The false matches were disproportionately of people of color, including six members of the Congressional Black Caucus, among them civil rights legend Rep. John Lewis (D-Ga.). Amazon was selling Rekognition to various law enforcement agencies. Facial recognition historically has resulted in more false positives for African-Americans. In a recent letter to Amazon CEO Jeff Bezos, the Congressional Black Caucus expressed concern about the “profound negative unintended consequences” face surveillance could have for Black people, undocumented immigrants, and protesters. An identification could cost people their freedom or even their lives.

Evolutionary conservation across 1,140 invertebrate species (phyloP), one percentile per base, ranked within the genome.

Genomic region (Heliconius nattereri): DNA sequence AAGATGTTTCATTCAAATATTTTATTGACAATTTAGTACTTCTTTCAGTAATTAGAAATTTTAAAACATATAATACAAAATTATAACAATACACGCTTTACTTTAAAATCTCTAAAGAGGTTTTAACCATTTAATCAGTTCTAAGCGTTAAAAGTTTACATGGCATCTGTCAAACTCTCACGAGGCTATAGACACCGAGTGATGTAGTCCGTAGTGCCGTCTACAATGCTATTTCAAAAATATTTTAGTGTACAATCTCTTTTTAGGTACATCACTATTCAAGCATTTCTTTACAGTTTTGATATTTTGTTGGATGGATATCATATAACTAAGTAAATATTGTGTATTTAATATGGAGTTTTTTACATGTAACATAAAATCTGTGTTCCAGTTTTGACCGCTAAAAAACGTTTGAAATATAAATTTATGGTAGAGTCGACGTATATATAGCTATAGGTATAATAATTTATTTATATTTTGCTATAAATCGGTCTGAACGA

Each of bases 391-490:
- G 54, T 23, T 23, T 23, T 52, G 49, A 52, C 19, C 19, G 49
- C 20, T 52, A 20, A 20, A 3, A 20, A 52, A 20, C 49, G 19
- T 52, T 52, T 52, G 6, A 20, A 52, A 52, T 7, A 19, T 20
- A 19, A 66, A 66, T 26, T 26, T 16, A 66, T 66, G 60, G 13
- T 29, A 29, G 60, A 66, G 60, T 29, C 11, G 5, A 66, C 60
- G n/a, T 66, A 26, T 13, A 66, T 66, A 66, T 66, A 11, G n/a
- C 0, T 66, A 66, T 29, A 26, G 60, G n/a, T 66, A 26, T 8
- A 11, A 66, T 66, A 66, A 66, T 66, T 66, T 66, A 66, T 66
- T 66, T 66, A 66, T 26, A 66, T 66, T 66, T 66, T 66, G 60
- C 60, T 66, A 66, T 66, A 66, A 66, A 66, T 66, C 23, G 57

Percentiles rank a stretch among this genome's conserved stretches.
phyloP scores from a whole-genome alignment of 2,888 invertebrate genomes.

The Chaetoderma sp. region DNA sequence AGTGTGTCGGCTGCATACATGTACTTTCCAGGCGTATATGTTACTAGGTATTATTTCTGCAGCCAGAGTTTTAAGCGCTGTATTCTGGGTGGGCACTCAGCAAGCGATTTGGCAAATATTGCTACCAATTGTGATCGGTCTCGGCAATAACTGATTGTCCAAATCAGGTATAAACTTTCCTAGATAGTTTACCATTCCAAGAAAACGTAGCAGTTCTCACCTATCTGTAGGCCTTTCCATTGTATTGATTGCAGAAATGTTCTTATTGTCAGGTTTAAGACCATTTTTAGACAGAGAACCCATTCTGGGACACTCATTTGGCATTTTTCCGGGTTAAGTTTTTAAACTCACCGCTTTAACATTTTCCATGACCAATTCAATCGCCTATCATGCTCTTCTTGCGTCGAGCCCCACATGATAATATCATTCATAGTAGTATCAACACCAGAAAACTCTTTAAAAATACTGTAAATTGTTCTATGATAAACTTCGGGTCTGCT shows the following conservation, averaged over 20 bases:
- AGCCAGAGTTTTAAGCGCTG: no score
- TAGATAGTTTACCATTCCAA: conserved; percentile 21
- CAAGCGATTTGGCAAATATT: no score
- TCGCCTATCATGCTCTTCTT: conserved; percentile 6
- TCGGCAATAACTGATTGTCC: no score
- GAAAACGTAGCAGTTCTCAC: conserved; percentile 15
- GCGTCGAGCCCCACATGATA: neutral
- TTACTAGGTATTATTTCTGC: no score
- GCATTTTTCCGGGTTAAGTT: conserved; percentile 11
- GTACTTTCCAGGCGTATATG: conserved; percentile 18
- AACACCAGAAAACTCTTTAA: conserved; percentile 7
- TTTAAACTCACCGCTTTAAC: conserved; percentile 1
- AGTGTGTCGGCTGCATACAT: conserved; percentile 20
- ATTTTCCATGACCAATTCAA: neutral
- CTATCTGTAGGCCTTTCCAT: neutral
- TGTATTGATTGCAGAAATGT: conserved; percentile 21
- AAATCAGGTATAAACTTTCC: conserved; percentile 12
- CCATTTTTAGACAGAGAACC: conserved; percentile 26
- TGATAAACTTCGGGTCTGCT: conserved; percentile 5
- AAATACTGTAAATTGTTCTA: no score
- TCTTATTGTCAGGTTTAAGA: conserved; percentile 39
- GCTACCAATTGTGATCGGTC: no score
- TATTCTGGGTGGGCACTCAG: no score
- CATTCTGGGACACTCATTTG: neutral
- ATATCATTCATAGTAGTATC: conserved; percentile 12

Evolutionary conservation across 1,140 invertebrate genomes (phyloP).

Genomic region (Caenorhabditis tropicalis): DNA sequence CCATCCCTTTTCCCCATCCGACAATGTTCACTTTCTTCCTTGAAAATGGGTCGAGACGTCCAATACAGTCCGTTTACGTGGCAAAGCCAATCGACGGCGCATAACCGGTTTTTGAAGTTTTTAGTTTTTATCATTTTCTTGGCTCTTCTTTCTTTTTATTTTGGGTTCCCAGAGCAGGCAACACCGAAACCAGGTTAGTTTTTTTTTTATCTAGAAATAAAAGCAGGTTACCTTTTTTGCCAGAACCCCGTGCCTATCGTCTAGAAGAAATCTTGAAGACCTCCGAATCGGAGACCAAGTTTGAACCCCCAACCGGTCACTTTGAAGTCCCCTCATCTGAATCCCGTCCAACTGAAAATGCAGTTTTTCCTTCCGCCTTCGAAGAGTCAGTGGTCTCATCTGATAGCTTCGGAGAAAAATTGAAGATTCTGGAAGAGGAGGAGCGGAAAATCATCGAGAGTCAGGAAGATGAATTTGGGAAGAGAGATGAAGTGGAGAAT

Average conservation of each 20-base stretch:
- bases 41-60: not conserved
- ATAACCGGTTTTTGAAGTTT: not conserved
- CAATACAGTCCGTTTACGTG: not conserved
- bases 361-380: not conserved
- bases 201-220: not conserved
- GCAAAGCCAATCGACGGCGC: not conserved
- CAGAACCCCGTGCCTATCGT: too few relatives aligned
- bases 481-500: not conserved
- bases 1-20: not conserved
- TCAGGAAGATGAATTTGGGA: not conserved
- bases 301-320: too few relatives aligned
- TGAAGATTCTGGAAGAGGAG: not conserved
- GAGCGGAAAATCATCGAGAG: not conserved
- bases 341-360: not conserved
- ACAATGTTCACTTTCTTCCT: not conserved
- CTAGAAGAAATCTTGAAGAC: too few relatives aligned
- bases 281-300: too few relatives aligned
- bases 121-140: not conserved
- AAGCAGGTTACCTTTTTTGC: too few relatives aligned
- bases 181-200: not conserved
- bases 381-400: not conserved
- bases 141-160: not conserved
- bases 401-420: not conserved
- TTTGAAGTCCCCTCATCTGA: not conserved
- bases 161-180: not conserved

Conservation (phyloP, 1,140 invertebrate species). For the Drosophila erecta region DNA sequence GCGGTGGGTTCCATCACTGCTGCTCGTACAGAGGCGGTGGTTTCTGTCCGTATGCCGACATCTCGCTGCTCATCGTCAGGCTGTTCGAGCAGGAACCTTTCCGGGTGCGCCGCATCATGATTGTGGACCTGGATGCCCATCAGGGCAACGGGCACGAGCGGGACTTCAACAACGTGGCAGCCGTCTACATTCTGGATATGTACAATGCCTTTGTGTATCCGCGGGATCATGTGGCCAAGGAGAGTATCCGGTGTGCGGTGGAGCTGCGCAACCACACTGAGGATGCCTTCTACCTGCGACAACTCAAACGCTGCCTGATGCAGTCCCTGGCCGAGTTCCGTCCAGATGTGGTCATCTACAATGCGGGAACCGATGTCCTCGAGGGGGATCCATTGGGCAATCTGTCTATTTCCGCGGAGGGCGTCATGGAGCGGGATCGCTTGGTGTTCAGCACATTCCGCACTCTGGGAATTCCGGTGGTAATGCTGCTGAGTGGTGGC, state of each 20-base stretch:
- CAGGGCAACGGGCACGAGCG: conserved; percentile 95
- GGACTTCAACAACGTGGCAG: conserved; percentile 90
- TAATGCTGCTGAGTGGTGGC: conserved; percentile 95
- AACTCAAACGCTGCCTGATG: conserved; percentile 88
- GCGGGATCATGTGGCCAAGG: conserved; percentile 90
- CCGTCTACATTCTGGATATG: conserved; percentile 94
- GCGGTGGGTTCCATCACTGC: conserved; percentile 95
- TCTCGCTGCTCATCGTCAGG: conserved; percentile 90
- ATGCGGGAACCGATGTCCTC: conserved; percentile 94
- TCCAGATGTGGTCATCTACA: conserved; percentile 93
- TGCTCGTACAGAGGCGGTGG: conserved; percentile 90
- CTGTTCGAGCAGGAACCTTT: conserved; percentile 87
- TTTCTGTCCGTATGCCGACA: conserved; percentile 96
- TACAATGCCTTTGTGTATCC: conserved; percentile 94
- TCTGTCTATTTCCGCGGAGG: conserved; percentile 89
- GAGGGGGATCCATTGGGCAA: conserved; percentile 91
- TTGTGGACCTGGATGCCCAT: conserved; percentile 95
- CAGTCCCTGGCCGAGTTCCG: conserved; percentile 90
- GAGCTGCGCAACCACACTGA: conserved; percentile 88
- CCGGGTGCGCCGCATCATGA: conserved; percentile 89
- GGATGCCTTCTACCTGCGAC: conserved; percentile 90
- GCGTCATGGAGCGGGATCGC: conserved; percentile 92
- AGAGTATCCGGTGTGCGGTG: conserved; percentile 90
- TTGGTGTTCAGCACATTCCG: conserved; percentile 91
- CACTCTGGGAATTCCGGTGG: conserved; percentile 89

Amazon is aggressively marketing its face surveillance technology to police, boasting that its service can identify up to 100 faces in a single image, track people in real time through surveillance cameras, and scan footage from body cameras. Amazon employees, shareholders, a coalition of nearly 70 civil rights groups, over 400 members of the academic community, and more than 150,000 members of the public have spoken up to demand that Amazon stop providing face surveillance to the government. Serious concerns were expressed by lawmakers too.